The boss of Goldman Sachs has praised a group of junior bankers for speaking out over excessive working hours, but also said staff should “go an extra mile… even when we feel that we’re reaching our limit.”
In a message recorded and delivered to 34,000 staff across the globe on Sunday evening, CEO David Solomon said he took complaints “very seriously” and encouraged others at the investment bank to speak out.
He said: “I can imagine that many of you saw the presentation that a group of analysts shared with their management recently about their lack of work-life balance.
“This is something that our leadership team and I take very seriously.”
‘Arguably worse than foster care’
Mr Solomon’s comments came after first-year banking analysts at Goldman Sachs said they had worked an average of nearly 100 hours a week in 2021, and called for a new cap on their arduous workload, according to an internal presentation.
Junior bankers warned they could quit their roles if the situation does not improve, with an internal survey among 13 first-year analysts showing they worked a mean of 98 hours a week since January and slept five hours a night.
Most surveyed staff members said they were unlikely to stay at Goldman Sachs if working conditions did not change in the next six months.
The survey showed the analysts typically went to sleep at 3am, and worked an average of 105 hours in the week the survey was taken – the week ending 13 February.
One respondent said: “The sleep deprivation, the treatment by senior bankers, the mental and physical stress… I’ve been through foster care and this is arguably worse.”
Another said: “I didn’t come into this job expecting 9am-5pms, but I also didn’t expect consistent 9am-5ams either.”
‘We have to be connected 24/7’
Solomon explained he would be strengthening enforcement of “the Saturday rule” that junior bankers should not be expected in the office from 9pm on Friday until 9am on Sunday.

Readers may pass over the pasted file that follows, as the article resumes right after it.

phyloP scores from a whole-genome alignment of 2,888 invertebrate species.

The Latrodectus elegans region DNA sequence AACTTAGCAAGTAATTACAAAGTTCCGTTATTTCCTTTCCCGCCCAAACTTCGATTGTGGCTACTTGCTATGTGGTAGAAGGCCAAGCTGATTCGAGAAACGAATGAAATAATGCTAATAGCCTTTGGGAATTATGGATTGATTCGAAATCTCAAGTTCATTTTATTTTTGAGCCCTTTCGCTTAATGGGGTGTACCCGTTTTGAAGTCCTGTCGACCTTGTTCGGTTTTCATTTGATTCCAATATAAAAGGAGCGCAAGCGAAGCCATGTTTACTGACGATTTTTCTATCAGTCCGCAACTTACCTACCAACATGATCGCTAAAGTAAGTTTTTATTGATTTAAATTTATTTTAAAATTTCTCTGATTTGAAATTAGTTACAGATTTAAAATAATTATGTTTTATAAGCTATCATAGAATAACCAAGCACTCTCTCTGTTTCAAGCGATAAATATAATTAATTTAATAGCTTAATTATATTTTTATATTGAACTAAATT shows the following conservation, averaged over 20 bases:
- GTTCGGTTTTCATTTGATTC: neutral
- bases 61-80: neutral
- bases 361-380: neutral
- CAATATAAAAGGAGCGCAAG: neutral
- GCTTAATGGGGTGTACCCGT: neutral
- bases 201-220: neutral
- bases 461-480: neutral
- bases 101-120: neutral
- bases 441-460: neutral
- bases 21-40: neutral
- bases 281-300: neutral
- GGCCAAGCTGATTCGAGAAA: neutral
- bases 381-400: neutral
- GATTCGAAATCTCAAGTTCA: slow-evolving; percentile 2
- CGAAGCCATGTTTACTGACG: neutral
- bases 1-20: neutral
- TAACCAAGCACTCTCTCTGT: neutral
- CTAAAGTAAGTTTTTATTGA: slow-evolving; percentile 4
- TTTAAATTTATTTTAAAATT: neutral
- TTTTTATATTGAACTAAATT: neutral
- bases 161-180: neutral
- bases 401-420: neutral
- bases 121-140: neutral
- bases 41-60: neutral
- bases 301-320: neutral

He added that plans for hiring more junior staff across its investment banking division would be accelerated and will automate more activities to reduce workloads.
There had been concerns among some staff that the junior analysts who compiled the work survey could face recriminations for raising issues at the bank, but Mr Solomon said he wanted more staff to speak out on issues.
The boss explained: “In this case, it’s great that this group of analysts went to their management. We want a workplace where people can share concerns freely. So we want to encourage all of you to take the opportunity to speak with your management. If there are any issues, do not hesitate to reach out to ask for help.”
Mr Solomon also used the meeting to suggest that continued work-from-home activities could be contributing towards difficulties among staff – re-enforcing his belief that workers should be back in offices.
He is becoming an increasingly isolated voice against hybrid working models being implemented, with the vast majority of businesses announcing flexible working as lockdowns and restrictions begin to ease.
Mr Solomon said: “We recognise that people working today face a new set of challenges. In this world of remote work, it feels like we have to be connected 24/7. All of us — your colleagues, your managers, our divisional leaders — we see that.”